Moving can be challenging at the best of times, but moving to a new country to be with your foreign partner can present a whole host of different challenges
Surprisingly, moving overseas to be with your significant other can be an isolating and distressing experience. Cutting ties with your home country, packing up your life and readjusting to a new culture, language and city are all huge life changes. Often the true impact of your decision only hits after you move, when the excitement wears off and you’re left to decide what to do next.
Here’s some advice to help you prepare and cope.
Before you move
It’s easy to tell yourself that everything will fall into place when you arrive in your new country, but the only way to secure a smooth move is to plan for every eventuality before you leave. Sit down and make a list of all your worries and concerns and all the things you’re going to need and miss when you move.
Once you have your list, you can start planning how you’re going to cope. If you have a strong support network of family and friends at home, set up a regular communication schedule. Services like Skype and Google Talk make international phone calls a breeze, not to mention free, and can be synced to a web camera. If you like the idea of being able to pick up the phone and call home, invest in a VoiP (voice over Internet Protocol) phone. They’re cheap and work just like a landline, except they use your Internet connection instead of the phone line.
The ideal situation would be that you have already spent some time in your spouse’s hometown in the years before moving permanently. If that’s not possible, the next best thing to do is get some books on Nicaragua and start researching online. Pick out the biggest hurdles; usually that’s speaking Spanish, healthcare and finding a job.
If you don’t speak Spanish, get lessons. There’s nothing more isolating than not being able to understand the people around you. Get your head around the healthcare system next. What are your rights as a non-citizen? Are you immediately entitled to citizenship or do you need to apply for permanent residency? The process can take a long time and you can’t apply for anything, be it a healthcare card or a job, until you have permanent residency. In Nicaragua, a couple has to be married for 2 years before you can apply for residency based on Marriage to a Nicaraguan citizen.
You should consider arranging your international drivers’ license before you leave. Getting out and about and running your own errands will help you assimilate a lot faster and reduce the burden on your partner.
When you arrive in Nicaragua
Make finding a job or other community activity your first priority. It’s not all about the money. You’ll be surprised at how easily a job or doing volunteer work can boost your confidence and sense of independence. It’s also a great way to make new friends and meet with people other than your partner.
Friends, or at least acquaintances, can make or break your move. A lot of people who move overseas to be with their partners can become clingy and jealous. After all, your partner still has their old support network, while you have no one. But it can be hard on your relationship if you want to dominate their attention and get antsy when they go out without you.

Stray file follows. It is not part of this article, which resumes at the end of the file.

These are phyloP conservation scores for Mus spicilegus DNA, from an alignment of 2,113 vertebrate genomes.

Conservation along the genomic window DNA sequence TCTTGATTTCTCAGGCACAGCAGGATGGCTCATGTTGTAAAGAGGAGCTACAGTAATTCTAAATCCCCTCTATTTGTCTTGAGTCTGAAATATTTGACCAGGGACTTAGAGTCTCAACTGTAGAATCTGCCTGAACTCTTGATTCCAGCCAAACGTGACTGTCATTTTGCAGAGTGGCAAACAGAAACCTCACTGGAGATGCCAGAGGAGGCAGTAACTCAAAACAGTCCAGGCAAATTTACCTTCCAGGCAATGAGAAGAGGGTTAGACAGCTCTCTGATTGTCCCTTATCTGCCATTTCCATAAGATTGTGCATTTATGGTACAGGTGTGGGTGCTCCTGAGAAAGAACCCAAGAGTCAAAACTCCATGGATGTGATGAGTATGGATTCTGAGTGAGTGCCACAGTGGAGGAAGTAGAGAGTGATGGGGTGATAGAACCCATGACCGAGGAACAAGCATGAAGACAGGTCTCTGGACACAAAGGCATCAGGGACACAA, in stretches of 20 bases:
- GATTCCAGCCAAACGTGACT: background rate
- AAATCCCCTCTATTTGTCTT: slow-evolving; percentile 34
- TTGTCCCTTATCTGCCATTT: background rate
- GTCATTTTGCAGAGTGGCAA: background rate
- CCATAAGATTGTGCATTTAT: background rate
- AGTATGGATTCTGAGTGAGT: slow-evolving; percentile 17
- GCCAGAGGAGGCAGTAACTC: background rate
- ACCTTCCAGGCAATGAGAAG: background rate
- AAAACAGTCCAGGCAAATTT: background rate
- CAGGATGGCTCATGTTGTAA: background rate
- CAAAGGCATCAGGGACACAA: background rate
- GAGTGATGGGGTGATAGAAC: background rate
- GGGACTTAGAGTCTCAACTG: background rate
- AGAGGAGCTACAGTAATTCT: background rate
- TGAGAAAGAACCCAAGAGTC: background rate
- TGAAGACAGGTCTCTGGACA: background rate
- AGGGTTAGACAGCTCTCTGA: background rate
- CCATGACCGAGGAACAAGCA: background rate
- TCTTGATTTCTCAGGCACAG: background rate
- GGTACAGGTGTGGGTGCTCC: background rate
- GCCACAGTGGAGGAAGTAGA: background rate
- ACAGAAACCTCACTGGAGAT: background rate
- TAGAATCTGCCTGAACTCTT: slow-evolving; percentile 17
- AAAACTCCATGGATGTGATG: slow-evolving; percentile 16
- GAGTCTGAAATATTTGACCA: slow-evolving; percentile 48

There is always the question of whether you should make friends with locals or other expats. It is good to have a mix of both. In the beginning you may find it’s comforting to meet someone who understands your culture and your romance.
The same goes for you. Cultural activities are a great way to meet people with similar interests and can give you the mindset you need to survive those first few difficult months.
The first year is the hardest.
It can be incredibly reassuring to have an idea of when you’ll see your family, friends and home country again. Whether it be a month, six months or a year down the road, make a plan and stick to it. It will give you something to look forward to and make the adjustment period easier to handle.
It’s one of the things that set expat couples and people who move for love apart. Expat couples struggle and adapt together, while a person who moves abroad for love can feel alone. It’s likely your partner doesn’t know what it’s like to adapt to a new country. You need to speak up and express your feelings with them.
It’s inevitable that those cultural quirks that once seemed cute will become annoying. But the only way to avoid culture shock is to understand and accept.The more familiar you are with the Nicaraguan way of life, the better your chances are of adapting.
Living abroad does not mean abandoning your cultural identity. It’s especially important if you have kids to keep your heritage alive. Share your food, culture, history and language with your new friends and family. Living in Nicaragua, where your first language may not be spoken, it’s important to take a break every so often. If your partner doesn’t speak your first language, they should get lessons in English. Your language is a huge part of your identity and you need to be able to share that.
And finally, the hardest but most important thing you must do is find your own reason for living in Nicaragua. Your partner cannot be the only reason that brings you here to live. If you hate everything about your new country and are only here to make your partner happy, you may become bitter and your relationship could falter. You need to accept that you’ve moved and you need to make your own ties and your own peace with your new surroundings That might be in the form of friends, a job, hobbies, food, shopping or sights. Learn to love your new home and you’ll find life will become a lot easier.